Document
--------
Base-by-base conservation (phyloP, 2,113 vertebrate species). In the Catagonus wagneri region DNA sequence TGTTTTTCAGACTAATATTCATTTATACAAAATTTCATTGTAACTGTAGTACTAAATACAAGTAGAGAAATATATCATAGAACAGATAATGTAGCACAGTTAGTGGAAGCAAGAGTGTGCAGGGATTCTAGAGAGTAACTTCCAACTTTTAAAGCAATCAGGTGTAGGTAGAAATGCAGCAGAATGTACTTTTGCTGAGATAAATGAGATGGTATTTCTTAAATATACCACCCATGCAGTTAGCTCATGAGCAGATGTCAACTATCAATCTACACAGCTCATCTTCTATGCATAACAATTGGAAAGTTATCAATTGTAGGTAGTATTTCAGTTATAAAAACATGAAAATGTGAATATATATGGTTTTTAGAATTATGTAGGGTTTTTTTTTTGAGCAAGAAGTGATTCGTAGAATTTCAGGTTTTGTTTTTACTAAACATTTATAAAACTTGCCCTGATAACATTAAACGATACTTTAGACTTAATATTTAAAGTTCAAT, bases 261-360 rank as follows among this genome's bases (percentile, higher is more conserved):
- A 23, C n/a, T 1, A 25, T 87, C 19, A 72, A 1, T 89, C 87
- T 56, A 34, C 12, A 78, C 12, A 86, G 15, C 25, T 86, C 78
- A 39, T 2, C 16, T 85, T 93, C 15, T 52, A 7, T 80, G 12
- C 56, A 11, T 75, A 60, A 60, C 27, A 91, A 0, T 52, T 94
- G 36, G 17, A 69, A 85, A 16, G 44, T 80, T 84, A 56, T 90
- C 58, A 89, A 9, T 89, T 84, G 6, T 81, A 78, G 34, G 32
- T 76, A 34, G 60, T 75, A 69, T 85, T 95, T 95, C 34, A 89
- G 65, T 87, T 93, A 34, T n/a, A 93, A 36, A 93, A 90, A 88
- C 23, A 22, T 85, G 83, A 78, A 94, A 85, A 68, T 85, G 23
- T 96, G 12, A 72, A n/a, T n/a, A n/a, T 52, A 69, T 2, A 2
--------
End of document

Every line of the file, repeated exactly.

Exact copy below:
Base-by-base conservation (phyloP, 2,113 vertebrate species). In the Catagonus wagneri region DNA sequence TGTTTTTCAGACTAATATTCATTTATACAAAATTTCATTGTAACTGTAGTACTAAATACAAGTAGAGAAATATATCATAGAACAGATAATGTAGCACAGTTAGTGGAAGCAAGAGTGTGCAGGGATTCTAGAGAGTAACTTCCAACTTTTAAAGCAATCAGGTGTAGGTAGAAATGCAGCAGAATGTACTTTTGCTGAGATAAATGAGATGGTATTTCTTAAATATACCACCCATGCAGTTAGCTCATGAGCAGATGTCAACTATCAATCTACACAGCTCATCTTCTATGCATAACAATTGGAAAGTTATCAATTGTAGGTAGTATTTCAGTTATAAAAACATGAAAATGTGAATATATATGGTTTTTAGAATTATGTAGGGTTTTTTTTTTGAGCAAGAAGTGATTCGTAGAATTTCAGGTTTTGTTTTTACTAAACATTTATAAAACTTGCCCTGATAACATTAAACGATACTTTAGACTTAATATTTAAAGTTCAAT, bases 261-360 rank as follows among this genome's bases (percentile, higher is more conserved):
- A 23, C n/a, T 1, A 25, T 87, C 19, A 72, A 1, T 89, C 87
- T 56, A 34, C 12, A 78, C 12, A 86, G 15, C 25, T 86, C 78
- A 39, T 2, C 16, T 85, T 93, C 15, T 52, A 7, T 80, G 12
- C 56, A 11, T 75, A 60, A 60, C 27, A 91, A 0, T 52, T 94
- G 36, G 17, A 69, A 85, A 16, G 44, T 80, T 84, A 56, T 90
- C 58, A 89, A 9, T 89, T 84, G 6, T 81, A 78, G 34, G 32
- T 76, A 34, G 60, T 75, A 69, T 85, T 95, T 95, C 34, A 89
- G 65, T 87, T 93, A 34, T n/a, A 93, A 36, A 93, A 90, A 88
- C 23, A 22, T 85, G 83, A 78, A 94, A 85, A 68, T 85, G 23
- T 96, G 12, A 72, A n/a, T n/a, A n/a, T 52, A 69, T 2, A 2